New England Patriots quarterback Tom Brady has used his superstardom to boost one of his pet charities, and it, in turn, has helped his with significant contributions, according to a detailed account by the Boston Globe.

Brady has for years had a relationship with Best Buddies International, a nonprofit organization founded to help intellectually and developmentally disabled people, and has participated in an event with the group in the summer. Along the way, he has helped Best Buddies raise over $20 million over the last six years, the Globe’s Bob Hohler reports, with Best Buddies paying $2.75 million to Brady’s Change the World Foundation Trust. In addition, it has pledged another $500,000 in 2017.

Brady, whom the Globe says is the only trustee of his private charity, initially funded it with a $490,000 donation in 2005 and has not made a significant financial contribution according to tax reports through 2015. Through 2015, the last year for which records are available, Best Buddies has supplied “nearly 98 percent of Change the World’s total contributions of $2.3 million since Brady’s initial donation were $2.25 million in grants from Best Buddies. Including Brady’s donation, the percentage is about 80 percent,” Hohler writes.

Brady has an estimated personal worth of $180 million, while his wife, supermodel Gisele Bündchen, is worth an estimated $360 million. According to independent charity watchdogs contacted by the Globe, it appears that there is nothing illegal with the arrangement. “It is not unusual for nonprofits to pay celebrities to help raise money,” one unnamed watchdog told the Globe, “and they did not dispute that Best Buddies has realized an enviable return on its relationship with Brady.” There is some question, though, whether Best Buddies should report the payments as fundraising expenses and not charitable gifts.

“I think it has been a smart move, because we have been able to provide services to tens of thousands of people because of Tom, while keeping him engaged and helping him pursue some of his own interests,” Anthony K. Shriver, the Best Buddies founder and chairman, told the Globe, adding that there is no contract with Brady and that he is just expected to donate $500,000 annually to Brady’s trust. “It has been super beneficial to us and him.”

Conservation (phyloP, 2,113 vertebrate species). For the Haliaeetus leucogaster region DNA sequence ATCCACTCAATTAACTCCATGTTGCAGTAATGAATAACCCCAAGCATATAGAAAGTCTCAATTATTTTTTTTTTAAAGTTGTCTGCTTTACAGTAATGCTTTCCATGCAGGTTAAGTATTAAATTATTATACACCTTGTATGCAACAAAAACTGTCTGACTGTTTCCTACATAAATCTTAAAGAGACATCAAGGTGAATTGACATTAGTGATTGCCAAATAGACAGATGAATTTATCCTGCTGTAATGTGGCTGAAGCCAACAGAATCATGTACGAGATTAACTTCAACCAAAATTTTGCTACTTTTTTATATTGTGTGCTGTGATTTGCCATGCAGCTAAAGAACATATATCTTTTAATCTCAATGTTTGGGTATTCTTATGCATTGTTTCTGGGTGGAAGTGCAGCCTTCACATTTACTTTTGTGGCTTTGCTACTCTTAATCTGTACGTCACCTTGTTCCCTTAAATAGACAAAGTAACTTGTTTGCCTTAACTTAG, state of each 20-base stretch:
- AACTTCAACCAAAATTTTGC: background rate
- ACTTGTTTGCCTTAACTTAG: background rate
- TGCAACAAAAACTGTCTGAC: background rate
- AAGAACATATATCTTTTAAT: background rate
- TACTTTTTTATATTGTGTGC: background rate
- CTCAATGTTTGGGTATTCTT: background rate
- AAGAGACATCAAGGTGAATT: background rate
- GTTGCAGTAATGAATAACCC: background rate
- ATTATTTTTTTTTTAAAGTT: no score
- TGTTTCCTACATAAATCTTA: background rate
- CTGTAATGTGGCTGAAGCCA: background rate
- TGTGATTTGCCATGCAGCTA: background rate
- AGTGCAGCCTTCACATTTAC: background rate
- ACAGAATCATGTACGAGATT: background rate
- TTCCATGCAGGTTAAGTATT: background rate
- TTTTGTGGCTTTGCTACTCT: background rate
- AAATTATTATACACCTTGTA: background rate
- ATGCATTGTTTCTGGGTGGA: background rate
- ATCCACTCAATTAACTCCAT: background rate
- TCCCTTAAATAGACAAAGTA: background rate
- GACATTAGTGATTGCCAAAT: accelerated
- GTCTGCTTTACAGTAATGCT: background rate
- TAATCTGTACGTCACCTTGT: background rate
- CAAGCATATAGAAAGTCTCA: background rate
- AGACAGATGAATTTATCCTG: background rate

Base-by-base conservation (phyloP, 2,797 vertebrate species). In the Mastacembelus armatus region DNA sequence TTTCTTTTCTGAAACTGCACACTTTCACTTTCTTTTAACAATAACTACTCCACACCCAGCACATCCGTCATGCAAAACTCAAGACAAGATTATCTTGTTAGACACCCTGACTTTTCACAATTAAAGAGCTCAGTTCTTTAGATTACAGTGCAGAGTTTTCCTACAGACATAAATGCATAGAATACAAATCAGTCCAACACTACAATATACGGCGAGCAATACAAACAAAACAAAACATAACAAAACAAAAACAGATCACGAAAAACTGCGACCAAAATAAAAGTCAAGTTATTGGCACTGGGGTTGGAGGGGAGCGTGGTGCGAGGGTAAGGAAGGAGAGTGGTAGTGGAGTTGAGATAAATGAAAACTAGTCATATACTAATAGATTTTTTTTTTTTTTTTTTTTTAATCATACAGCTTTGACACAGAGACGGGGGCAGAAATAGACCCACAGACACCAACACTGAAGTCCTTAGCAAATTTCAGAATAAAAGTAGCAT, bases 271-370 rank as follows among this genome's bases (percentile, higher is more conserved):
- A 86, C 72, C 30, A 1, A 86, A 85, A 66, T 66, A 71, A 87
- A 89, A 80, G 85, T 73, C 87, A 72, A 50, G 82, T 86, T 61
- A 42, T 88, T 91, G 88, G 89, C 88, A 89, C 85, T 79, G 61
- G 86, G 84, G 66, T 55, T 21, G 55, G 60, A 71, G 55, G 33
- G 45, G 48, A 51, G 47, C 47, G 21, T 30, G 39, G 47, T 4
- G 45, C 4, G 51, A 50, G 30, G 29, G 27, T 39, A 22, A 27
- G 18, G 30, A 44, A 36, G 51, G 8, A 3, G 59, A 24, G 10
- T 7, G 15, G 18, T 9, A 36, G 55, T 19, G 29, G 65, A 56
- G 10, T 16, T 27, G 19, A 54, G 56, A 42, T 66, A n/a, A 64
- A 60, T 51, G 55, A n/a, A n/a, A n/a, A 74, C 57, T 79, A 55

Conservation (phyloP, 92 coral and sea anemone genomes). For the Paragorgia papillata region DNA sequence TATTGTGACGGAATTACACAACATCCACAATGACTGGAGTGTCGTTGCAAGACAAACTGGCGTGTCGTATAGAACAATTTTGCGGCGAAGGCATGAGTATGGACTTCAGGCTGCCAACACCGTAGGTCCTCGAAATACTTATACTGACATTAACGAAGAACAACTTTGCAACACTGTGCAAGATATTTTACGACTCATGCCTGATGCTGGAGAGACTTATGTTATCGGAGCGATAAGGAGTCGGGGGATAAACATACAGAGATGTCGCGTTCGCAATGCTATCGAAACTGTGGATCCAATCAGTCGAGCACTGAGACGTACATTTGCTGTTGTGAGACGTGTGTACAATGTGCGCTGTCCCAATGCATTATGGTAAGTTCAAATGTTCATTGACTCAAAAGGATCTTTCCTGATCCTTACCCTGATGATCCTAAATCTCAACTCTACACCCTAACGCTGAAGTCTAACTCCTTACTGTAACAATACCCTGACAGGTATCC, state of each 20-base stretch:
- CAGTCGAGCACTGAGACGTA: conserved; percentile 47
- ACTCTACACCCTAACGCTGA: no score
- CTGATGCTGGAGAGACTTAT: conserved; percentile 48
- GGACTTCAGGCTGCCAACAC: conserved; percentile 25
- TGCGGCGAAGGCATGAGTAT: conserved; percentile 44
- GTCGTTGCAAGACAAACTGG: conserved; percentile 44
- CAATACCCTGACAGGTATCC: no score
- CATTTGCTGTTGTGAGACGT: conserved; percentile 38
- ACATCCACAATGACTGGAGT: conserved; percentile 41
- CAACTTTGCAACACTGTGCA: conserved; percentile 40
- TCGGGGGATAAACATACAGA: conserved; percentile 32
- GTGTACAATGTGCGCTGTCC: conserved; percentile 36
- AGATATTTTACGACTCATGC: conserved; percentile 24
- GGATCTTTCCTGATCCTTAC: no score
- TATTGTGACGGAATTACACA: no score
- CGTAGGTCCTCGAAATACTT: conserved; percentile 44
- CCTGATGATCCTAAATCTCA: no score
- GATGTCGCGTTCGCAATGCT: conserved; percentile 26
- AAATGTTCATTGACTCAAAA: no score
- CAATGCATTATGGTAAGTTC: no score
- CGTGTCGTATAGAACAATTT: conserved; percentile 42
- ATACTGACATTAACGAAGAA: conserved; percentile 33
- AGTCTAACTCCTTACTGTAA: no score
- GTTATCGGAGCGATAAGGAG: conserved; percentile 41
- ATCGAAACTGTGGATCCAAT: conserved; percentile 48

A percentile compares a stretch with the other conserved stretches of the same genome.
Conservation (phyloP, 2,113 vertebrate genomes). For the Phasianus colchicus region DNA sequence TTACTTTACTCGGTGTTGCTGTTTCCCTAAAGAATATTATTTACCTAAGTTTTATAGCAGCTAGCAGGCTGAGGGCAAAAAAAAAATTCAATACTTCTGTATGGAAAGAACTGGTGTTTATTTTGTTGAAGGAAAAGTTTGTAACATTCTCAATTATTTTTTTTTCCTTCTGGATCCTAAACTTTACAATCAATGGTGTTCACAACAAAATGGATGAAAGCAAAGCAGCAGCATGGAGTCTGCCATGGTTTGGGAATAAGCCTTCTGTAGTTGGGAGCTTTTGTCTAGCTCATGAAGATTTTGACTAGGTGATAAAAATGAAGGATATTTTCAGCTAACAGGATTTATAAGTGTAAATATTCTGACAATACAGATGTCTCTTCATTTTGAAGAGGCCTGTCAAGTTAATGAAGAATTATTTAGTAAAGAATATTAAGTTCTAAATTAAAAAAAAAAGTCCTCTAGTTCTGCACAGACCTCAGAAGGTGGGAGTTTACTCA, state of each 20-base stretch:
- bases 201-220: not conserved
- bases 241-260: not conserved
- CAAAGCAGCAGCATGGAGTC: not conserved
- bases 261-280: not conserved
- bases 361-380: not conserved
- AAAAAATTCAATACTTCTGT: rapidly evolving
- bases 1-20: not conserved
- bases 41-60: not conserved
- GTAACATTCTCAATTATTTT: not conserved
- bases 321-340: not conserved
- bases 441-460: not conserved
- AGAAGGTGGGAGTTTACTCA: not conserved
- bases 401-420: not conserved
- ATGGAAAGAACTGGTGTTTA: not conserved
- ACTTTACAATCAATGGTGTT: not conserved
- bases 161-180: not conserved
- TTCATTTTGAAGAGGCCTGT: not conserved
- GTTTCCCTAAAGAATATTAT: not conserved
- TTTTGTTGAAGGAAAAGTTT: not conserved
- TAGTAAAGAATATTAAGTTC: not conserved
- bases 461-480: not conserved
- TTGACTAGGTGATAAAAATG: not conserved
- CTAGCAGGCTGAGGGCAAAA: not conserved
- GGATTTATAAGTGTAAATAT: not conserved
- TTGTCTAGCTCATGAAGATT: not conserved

Where does the money in the Change the World Foundation Trust go? Junipero Serra High School, Brady’s alma mater in San Mateo, Calif., received $250,000, the largest donation of the nearly $1 million given to 30 nonprofits from 2011 through 2015. The next largest grants, of $100,000 each, went to St. Monica Catholic Community in Santa Monica, Calif., where Brady and Bundchen were married, and the TB12 Foundation, formed by Brady in 2015 to support clients of his TB12 fitness and nutrition company.

It also has donated to charities headed by some of Brady’s teammates, as well as to private schools attended by Brady’s children.

Brady has not commented other than to say in a release by Best Buddies: “This organization has become a part of my life. I love meeting the inspiring buddies at events, seeing their smiles, and hearing them talk about how Best Buddies has changed their lives for the better by helping them make friends at school and find meaningful jobs in their local communities. Best Buddies’ mission is a simple one, but the impact is incredibly powerful. I am so grateful to be a part of this global movement.”

The arrangement was born out of the friendship between Brady and Shriver, who founded the organization in 1989. His late mother, Eunice Kennedy Shriver, founded the Special Olympics, and the cause has long been supported by the Kennedy family. Shriver told the Globe that, after volunteering his time and image to Best Buddies for years, Brady increasingly wanted to focus on his own foundation.

Shriver told the Globe that he recalled Brady saying before payments began in 2011, “When I come to Best Buddies events, it’s all about Best Buddies, which is the way I want to keep it while I develop my interests. Would you support helping me pursue my things while I continue to put a lot of energy into your thing?’ ”